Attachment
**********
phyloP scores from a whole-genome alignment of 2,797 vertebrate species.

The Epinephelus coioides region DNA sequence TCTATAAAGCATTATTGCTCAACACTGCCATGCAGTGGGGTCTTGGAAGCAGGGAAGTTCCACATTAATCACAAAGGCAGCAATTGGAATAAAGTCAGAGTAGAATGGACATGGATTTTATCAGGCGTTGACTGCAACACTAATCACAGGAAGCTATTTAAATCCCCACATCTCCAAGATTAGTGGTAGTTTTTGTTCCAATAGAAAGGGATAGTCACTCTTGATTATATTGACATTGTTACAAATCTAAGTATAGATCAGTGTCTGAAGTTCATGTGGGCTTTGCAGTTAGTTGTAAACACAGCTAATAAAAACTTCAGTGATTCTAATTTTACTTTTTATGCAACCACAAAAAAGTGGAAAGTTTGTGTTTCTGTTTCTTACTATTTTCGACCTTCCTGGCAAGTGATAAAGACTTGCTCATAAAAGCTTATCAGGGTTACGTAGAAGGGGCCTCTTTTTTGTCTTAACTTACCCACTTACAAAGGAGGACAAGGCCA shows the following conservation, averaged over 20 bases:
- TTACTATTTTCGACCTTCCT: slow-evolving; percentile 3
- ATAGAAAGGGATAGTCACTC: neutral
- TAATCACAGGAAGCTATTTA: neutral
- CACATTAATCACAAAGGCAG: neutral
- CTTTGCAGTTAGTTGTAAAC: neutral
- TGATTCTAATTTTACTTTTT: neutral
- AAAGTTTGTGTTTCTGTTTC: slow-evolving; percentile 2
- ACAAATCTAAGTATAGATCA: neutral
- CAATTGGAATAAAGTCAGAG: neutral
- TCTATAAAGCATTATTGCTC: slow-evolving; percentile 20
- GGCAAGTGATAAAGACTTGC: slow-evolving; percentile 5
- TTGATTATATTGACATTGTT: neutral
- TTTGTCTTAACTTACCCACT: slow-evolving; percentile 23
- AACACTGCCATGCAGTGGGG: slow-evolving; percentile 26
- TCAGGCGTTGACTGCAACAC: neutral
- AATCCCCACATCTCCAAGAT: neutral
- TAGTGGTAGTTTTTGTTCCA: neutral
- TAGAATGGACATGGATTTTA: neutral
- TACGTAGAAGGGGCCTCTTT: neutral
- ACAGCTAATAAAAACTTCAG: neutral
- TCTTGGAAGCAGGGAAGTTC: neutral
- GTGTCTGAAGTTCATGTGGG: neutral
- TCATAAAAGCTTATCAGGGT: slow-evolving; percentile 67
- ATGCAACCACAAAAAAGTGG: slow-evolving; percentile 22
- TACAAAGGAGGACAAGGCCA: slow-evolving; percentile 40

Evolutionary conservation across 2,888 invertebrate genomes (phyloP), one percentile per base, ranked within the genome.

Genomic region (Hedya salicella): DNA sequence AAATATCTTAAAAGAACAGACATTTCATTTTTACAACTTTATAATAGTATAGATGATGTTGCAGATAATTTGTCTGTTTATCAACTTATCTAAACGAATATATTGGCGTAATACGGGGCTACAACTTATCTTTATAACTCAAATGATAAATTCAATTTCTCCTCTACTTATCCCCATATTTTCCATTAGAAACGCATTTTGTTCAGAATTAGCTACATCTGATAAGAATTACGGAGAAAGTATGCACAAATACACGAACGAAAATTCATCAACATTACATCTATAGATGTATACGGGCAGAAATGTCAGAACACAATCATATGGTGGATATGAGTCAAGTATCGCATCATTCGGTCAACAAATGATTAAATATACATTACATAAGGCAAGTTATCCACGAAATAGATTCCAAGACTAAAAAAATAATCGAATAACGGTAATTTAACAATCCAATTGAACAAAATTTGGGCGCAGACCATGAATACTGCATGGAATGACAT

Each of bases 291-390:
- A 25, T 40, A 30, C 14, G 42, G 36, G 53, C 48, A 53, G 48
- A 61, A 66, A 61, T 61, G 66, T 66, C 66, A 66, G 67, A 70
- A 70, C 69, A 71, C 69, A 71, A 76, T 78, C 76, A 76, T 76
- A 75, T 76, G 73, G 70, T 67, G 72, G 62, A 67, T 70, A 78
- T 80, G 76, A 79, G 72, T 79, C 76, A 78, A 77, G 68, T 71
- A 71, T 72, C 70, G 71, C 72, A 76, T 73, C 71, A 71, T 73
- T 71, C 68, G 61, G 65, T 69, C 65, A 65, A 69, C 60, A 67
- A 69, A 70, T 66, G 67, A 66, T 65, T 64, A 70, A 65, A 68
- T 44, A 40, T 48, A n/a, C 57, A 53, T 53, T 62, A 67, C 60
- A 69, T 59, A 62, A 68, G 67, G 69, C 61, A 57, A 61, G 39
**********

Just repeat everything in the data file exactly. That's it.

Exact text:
phyloP scores from a whole-genome alignment of 2,797 vertebrate species.

The Epinephelus coioides region DNA sequence TCTATAAAGCATTATTGCTCAACACTGCCATGCAGTGGGGTCTTGGAAGCAGGGAAGTTCCACATTAATCACAAAGGCAGCAATTGGAATAAAGTCAGAGTAGAATGGACATGGATTTTATCAGGCGTTGACTGCAACACTAATCACAGGAAGCTATTTAAATCCCCACATCTCCAAGATTAGTGGTAGTTTTTGTTCCAATAGAAAGGGATAGTCACTCTTGATTATATTGACATTGTTACAAATCTAAGTATAGATCAGTGTCTGAAGTTCATGTGGGCTTTGCAGTTAGTTGTAAACACAGCTAATAAAAACTTCAGTGATTCTAATTTTACTTTTTATGCAACCACAAAAAAGTGGAAAGTTTGTGTTTCTGTTTCTTACTATTTTCGACCTTCCTGGCAAGTGATAAAGACTTGCTCATAAAAGCTTATCAGGGTTACGTAGAAGGGGCCTCTTTTTTGTCTTAACTTACCCACTTACAAAGGAGGACAAGGCCA shows the following conservation, averaged over 20 bases:
- TTACTATTTTCGACCTTCCT: slow-evolving; percentile 3
- ATAGAAAGGGATAGTCACTC: neutral
- TAATCACAGGAAGCTATTTA: neutral
- CACATTAATCACAAAGGCAG: neutral
- CTTTGCAGTTAGTTGTAAAC: neutral
- TGATTCTAATTTTACTTTTT: neutral
- AAAGTTTGTGTTTCTGTTTC: slow-evolving; percentile 2
- ACAAATCTAAGTATAGATCA: neutral
- CAATTGGAATAAAGTCAGAG: neutral
- TCTATAAAGCATTATTGCTC: slow-evolving; percentile 20
- GGCAAGTGATAAAGACTTGC: slow-evolving; percentile 5
- TTGATTATATTGACATTGTT: neutral
- TTTGTCTTAACTTACCCACT: slow-evolving; percentile 23
- AACACTGCCATGCAGTGGGG: slow-evolving; percentile 26
- TCAGGCGTTGACTGCAACAC: neutral
- AATCCCCACATCTCCAAGAT: neutral
- TAGTGGTAGTTTTTGTTCCA: neutral
- TAGAATGGACATGGATTTTA: neutral
- TACGTAGAAGGGGCCTCTTT: neutral
- ACAGCTAATAAAAACTTCAG: neutral
- TCTTGGAAGCAGGGAAGTTC: neutral
- GTGTCTGAAGTTCATGTGGG: neutral
- TCATAAAAGCTTATCAGGGT: slow-evolving; percentile 67
- ATGCAACCACAAAAAAGTGG: slow-evolving; percentile 22
- TACAAAGGAGGACAAGGCCA: slow-evolving; percentile 40

Evolutionary conservation across 2,888 invertebrate genomes (phyloP), one percentile per base, ranked within the genome.

Genomic region (Hedya salicella): DNA sequence AAATATCTTAAAAGAACAGACATTTCATTTTTACAACTTTATAATAGTATAGATGATGTTGCAGATAATTTGTCTGTTTATCAACTTATCTAAACGAATATATTGGCGTAATACGGGGCTACAACTTATCTTTATAACTCAAATGATAAATTCAATTTCTCCTCTACTTATCCCCATATTTTCCATTAGAAACGCATTTTGTTCAGAATTAGCTACATCTGATAAGAATTACGGAGAAAGTATGCACAAATACACGAACGAAAATTCATCAACATTACATCTATAGATGTATACGGGCAGAAATGTCAGAACACAATCATATGGTGGATATGAGTCAAGTATCGCATCATTCGGTCAACAAATGATTAAATATACATTACATAAGGCAAGTTATCCACGAAATAGATTCCAAGACTAAAAAAATAATCGAATAACGGTAATTTAACAATCCAATTGAACAAAATTTGGGCGCAGACCATGAATACTGCATGGAATGACAT

Each of bases 291-390:
- A 25, T 40, A 30, C 14, G 42, G 36, G 53, C 48, A 53, G 48
- A 61, A 66, A 61, T 61, G 66, T 66, C 66, A 66, G 67, A 70
- A 70, C 69, A 71, C 69, A 71, A 76, T 78, C 76, A 76, T 76
- A 75, T 76, G 73, G 70, T 67, G 72, G 62, A 67, T 70, A 78
- T 80, G 76, A 79, G 72, T 79, C 76, A 78, A 77, G 68, T 71
- A 71, T 72, C 70, G 71, C 72, A 76, T 73, C 71, A 71, T 73
- T 71, C 68, G 61, G 65, T 69, C 65, A 65, A 69, C 60, A 67
- A 69, A 70, T 66, G 67, A 66, T 65, T 64, A 70, A 65, A 68
- T 44, A 40, T 48, A n/a, C 57, A 53, T 53, T 62, A 67, C 60
- A 69, T 59, A 62, A 68, G 67, G 69, C 61, A 57, A 61, G 39